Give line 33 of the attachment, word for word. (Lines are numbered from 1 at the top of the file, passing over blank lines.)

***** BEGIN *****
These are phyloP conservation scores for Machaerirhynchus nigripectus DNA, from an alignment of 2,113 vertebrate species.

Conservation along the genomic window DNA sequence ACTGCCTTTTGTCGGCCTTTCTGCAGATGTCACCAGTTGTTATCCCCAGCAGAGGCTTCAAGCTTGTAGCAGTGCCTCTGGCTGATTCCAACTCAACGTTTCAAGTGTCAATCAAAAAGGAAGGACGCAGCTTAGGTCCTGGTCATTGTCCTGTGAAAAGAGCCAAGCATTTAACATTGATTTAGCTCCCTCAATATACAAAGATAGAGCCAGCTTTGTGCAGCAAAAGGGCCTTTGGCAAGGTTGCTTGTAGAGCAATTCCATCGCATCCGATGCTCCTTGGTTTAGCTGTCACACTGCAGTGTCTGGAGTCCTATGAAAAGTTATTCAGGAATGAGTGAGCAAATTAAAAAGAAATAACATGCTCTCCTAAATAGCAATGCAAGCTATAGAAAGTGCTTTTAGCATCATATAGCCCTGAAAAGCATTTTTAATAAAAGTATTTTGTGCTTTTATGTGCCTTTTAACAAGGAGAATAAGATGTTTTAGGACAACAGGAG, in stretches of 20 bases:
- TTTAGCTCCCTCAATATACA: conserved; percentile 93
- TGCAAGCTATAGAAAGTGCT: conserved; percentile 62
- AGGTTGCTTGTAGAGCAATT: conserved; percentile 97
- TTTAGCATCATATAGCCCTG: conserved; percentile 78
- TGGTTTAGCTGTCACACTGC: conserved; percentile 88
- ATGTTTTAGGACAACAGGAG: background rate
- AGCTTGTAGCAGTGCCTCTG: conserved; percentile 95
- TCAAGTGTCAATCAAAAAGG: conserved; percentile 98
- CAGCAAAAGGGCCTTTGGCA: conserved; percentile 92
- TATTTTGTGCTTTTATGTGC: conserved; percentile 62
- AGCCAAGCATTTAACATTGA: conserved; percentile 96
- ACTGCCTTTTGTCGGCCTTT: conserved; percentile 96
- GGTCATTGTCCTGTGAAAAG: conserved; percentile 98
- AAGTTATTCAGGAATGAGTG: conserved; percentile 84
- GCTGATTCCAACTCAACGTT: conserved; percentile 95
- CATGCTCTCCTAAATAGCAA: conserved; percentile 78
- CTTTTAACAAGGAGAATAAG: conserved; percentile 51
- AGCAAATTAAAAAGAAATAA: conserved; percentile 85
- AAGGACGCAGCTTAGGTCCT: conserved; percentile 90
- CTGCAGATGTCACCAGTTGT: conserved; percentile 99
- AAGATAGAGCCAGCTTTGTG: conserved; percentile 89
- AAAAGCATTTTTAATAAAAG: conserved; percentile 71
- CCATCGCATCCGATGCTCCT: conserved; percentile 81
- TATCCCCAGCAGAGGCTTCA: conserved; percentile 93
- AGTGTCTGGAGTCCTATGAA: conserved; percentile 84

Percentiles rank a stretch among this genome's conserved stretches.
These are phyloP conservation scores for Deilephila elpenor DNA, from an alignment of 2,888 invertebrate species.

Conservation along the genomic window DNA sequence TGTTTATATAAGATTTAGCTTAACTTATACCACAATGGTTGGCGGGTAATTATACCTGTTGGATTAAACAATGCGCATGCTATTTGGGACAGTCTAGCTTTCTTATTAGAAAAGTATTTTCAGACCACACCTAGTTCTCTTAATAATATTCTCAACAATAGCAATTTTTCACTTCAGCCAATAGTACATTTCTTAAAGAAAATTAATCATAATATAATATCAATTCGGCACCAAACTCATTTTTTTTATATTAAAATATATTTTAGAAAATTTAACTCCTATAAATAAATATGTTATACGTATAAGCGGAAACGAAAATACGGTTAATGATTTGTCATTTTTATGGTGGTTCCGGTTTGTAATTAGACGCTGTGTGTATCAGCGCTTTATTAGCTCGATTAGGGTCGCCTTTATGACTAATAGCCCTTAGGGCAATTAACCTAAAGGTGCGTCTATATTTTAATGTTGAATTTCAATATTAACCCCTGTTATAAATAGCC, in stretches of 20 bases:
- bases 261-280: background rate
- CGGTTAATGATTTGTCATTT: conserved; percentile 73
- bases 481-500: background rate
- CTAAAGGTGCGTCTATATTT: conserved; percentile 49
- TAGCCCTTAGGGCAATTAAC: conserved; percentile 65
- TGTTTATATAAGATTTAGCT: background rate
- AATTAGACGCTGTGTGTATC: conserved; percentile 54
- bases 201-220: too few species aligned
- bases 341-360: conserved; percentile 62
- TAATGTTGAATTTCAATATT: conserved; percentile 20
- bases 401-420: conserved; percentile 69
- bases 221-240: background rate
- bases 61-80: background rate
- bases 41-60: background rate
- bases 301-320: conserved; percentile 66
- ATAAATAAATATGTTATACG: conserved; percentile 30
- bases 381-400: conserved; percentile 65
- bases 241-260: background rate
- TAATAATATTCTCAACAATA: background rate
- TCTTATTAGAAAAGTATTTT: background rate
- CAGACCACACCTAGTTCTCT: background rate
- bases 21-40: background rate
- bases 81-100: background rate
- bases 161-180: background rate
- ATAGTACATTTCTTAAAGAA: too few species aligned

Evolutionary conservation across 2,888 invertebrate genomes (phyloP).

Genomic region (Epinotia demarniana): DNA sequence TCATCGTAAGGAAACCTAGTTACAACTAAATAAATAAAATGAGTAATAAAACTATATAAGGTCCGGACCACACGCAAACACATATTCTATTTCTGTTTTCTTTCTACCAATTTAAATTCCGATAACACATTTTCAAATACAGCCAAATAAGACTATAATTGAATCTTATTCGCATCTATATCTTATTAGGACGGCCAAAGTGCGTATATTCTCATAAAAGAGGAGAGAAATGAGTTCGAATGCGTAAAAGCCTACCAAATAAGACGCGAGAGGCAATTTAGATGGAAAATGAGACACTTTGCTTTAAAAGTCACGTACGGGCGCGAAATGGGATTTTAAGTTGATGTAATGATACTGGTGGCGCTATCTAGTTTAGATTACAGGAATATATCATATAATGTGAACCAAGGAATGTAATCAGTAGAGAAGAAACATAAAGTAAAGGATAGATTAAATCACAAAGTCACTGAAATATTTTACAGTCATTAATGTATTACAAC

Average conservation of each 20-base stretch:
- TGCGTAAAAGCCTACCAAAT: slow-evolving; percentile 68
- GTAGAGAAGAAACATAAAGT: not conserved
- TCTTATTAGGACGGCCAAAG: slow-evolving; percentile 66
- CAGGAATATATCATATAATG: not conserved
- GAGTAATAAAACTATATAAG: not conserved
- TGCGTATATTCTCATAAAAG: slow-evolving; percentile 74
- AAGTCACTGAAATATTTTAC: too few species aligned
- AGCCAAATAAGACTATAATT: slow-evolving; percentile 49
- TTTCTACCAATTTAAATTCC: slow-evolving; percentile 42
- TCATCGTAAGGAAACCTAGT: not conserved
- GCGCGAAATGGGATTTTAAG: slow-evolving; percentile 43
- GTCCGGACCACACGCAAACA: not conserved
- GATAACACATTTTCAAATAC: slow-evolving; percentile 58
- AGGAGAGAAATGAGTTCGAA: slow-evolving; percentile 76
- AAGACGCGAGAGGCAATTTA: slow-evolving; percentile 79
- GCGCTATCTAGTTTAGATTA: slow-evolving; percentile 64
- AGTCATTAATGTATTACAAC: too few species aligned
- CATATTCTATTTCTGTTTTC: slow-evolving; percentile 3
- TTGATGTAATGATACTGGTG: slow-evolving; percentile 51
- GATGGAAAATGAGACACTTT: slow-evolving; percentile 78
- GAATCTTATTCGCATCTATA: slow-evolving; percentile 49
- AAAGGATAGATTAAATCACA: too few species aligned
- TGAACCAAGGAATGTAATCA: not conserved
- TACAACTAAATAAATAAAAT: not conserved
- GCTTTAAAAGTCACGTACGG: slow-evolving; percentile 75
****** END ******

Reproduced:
- bases 481-500: background rate